Next we used a series of three deviation graphs to show revenue after expenses by payor for our example hospital, in total and by inpatient and outpatient care. We used orange to display a loss, blue a gain. In the second graph, we used the same layout, but broke the data down to show the return the hospital realized for each dollar spent on delivering care by payor. As you can see, there is a lot of orange, where the expenses are greater than the revenue in these graphs — especially for Medicare, Medicaid, and uncompensated care.
The Future of Charge and Payment Data Displays for the Average Consumer
Now, our display is all well and good for a hospital executive or policy wonk trying to understand how his margins are by payor, but it is not of much help to average consumers(especially those with large insurance deductibles) trying to figure out what they might be paying to receive care. Enter PricingHealthcare.com and the Healthcare Bluebook.
Check out the following two displays from these groups:
The table on the left by PricingHealthcare.com lays it out pretty clearly: here is what is what the hospital charges for an MRI of the knee, hip, or ankle without contrast; here’s the list of negotiated fees by payor, and the cash price (for patients paying out of pocket). What concerns me, though, is hidden in a footnote (keep an eye on that fine print!) that says that neither Oakwood nor insurers would disclose negotiated rates. (You don’t say!).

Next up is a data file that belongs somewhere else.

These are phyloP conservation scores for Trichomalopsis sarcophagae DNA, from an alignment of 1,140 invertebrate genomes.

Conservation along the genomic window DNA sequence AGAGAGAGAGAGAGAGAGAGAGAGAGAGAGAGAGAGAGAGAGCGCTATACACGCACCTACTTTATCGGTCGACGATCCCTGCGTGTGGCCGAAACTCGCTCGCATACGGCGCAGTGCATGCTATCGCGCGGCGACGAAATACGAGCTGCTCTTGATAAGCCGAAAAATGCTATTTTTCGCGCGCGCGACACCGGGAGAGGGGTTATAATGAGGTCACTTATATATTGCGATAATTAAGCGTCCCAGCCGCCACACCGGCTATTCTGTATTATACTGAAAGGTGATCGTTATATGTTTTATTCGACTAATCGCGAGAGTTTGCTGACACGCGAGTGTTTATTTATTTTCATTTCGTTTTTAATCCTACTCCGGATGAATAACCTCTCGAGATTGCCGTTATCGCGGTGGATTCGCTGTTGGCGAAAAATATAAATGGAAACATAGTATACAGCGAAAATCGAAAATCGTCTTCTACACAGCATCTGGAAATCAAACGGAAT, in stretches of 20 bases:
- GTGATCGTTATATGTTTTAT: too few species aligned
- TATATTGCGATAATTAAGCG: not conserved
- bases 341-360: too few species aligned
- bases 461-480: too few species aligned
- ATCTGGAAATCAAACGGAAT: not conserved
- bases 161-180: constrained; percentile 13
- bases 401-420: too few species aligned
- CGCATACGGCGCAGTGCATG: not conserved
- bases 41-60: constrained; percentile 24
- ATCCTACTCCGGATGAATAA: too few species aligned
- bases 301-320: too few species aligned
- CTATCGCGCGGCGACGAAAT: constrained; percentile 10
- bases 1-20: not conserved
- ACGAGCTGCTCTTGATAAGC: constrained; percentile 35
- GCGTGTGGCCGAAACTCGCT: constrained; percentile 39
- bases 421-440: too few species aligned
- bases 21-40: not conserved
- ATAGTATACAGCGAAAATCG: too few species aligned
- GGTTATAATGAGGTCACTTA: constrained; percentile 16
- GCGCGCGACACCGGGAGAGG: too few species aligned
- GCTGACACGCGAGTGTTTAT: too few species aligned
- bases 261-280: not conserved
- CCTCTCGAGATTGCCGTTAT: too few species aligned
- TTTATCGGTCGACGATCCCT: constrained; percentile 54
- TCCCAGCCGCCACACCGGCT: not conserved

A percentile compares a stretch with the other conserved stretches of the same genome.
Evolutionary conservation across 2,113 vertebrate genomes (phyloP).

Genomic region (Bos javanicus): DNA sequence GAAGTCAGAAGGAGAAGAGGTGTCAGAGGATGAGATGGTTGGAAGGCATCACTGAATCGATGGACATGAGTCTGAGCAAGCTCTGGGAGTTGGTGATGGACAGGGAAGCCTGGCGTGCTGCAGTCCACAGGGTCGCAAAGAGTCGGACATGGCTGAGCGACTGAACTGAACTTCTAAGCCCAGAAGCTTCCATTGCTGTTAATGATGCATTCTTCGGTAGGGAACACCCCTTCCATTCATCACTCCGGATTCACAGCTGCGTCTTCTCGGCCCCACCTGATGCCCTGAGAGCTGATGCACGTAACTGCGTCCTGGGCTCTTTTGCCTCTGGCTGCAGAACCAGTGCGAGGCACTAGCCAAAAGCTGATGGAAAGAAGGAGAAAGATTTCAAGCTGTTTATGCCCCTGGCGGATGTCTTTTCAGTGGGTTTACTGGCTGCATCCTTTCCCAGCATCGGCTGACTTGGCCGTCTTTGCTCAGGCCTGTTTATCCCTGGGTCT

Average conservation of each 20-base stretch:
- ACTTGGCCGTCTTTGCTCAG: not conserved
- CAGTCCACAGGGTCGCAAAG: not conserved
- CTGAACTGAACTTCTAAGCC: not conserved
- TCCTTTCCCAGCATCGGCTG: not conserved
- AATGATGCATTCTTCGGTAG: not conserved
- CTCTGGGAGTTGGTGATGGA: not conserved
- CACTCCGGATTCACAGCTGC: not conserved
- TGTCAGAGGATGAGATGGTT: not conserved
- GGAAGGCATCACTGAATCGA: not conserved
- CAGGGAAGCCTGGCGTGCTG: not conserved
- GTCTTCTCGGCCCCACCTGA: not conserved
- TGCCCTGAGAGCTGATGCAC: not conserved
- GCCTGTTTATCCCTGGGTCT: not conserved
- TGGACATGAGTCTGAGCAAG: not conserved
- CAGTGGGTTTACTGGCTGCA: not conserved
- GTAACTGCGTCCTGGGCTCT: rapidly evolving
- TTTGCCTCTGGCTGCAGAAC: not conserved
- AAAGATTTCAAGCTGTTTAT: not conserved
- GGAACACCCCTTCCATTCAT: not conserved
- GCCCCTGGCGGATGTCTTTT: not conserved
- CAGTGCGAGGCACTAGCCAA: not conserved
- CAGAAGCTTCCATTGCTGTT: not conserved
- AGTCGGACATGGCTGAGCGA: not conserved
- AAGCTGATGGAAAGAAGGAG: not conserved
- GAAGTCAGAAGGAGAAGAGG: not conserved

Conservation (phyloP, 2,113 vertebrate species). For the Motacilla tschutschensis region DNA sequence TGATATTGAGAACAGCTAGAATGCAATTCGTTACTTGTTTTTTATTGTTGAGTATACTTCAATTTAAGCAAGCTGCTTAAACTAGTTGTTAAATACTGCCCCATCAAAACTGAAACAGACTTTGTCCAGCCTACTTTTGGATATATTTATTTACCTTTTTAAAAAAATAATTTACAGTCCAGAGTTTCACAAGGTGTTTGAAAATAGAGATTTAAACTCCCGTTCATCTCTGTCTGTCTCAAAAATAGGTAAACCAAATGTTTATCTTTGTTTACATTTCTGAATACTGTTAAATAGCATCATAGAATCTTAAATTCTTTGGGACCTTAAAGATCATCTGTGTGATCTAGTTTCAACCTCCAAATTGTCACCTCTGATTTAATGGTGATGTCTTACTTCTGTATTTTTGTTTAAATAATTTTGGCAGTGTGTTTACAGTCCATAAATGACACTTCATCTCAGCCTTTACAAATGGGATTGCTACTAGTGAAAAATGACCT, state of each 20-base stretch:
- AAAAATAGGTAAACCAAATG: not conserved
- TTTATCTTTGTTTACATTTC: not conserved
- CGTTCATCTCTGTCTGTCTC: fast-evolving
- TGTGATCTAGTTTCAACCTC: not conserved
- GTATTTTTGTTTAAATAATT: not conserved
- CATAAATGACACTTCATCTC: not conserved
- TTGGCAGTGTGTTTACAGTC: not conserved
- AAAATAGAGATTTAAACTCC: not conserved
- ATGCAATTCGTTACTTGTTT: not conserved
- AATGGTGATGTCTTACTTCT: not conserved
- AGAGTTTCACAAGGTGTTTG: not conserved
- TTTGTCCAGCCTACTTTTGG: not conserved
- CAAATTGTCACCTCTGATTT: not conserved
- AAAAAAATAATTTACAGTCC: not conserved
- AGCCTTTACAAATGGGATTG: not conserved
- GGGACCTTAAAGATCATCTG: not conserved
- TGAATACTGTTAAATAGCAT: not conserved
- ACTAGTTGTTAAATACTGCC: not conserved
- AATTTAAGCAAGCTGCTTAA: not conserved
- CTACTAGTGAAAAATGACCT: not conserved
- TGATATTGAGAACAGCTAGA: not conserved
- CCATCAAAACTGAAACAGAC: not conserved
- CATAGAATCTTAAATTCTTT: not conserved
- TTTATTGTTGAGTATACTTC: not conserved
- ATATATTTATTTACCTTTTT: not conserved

A quick review of the site leads me to believe that some, if not all, of the private payor data is reported by consumers: “we've made it easy for patients to enter data from their medical bills, anonymously and securely, while helping them track and analyze their bills as part of their personal health record.”
An interesting idea, but given the extensive number of contracts and the different types of care that patients require I am cautious (okay, downright skeptical) about the reliability of this information. All the same, the idea certainly has merit. The Healthcare Bluebook graph on the right shows the data in a different way, displaying the facility and professional (doctor’s) fees paid by patients and insurers for 37 colonoscopies in or around Nashville, TN. They display the “Fair” price for the service—one based on Healthcare Bluebook's recommended price for a service based on the typical fee that providers in the area accept as payment from insurance companies. I can also see from a quick look at its site that it captures private insurance information in the same manner as PricingHealthcare.com–directly from patients.
Okay, so here is the bottom line – we need to make healthcare data transparent and available to all of the stakeholders in the system. And while it is true that the payment system is complex, and not all of the data is easy to find, understand, grasp, or respond to, the day of reckoning is finally here and change can no longer be postponed. I for one am looking forward to the challenge of guiding this evolution in accurate, effective data display.